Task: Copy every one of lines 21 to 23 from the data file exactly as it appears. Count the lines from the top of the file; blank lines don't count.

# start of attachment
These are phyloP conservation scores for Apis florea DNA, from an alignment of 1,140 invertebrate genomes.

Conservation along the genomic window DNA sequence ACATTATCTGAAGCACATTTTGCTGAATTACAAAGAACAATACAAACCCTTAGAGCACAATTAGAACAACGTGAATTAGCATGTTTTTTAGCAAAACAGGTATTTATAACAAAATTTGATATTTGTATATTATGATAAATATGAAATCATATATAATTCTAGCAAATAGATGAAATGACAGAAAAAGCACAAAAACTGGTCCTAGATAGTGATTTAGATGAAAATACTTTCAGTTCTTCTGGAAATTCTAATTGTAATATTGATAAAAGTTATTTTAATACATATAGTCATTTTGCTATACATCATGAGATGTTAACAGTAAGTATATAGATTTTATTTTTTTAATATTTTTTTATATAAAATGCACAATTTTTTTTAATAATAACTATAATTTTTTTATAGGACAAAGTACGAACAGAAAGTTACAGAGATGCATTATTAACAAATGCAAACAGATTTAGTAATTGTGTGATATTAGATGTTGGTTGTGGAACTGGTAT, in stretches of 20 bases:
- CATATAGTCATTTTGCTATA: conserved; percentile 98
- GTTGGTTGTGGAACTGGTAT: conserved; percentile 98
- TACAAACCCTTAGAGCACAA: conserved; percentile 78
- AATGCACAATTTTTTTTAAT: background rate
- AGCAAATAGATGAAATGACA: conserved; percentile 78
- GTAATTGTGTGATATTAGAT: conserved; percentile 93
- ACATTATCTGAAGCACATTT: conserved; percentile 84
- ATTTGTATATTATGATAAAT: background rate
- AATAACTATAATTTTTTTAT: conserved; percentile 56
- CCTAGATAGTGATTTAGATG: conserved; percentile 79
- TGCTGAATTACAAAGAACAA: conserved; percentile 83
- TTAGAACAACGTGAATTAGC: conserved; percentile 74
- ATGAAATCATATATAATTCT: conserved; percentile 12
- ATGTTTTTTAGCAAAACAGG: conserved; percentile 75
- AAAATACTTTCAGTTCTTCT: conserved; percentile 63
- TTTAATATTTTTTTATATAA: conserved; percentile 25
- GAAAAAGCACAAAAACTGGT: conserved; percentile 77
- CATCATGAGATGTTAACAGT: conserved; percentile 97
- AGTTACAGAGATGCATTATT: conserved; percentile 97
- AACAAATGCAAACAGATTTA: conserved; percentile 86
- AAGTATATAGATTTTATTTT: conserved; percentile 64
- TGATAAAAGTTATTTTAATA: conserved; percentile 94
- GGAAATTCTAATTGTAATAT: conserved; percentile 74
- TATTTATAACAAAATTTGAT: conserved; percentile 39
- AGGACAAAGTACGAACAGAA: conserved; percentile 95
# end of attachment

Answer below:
- AGTTACAGAGATGCATTATT: conserved; percentile 97
- AACAAATGCAAACAGATTTA: conserved; percentile 86
- AAGTATATAGATTTTATTTT: conserved; percentile 64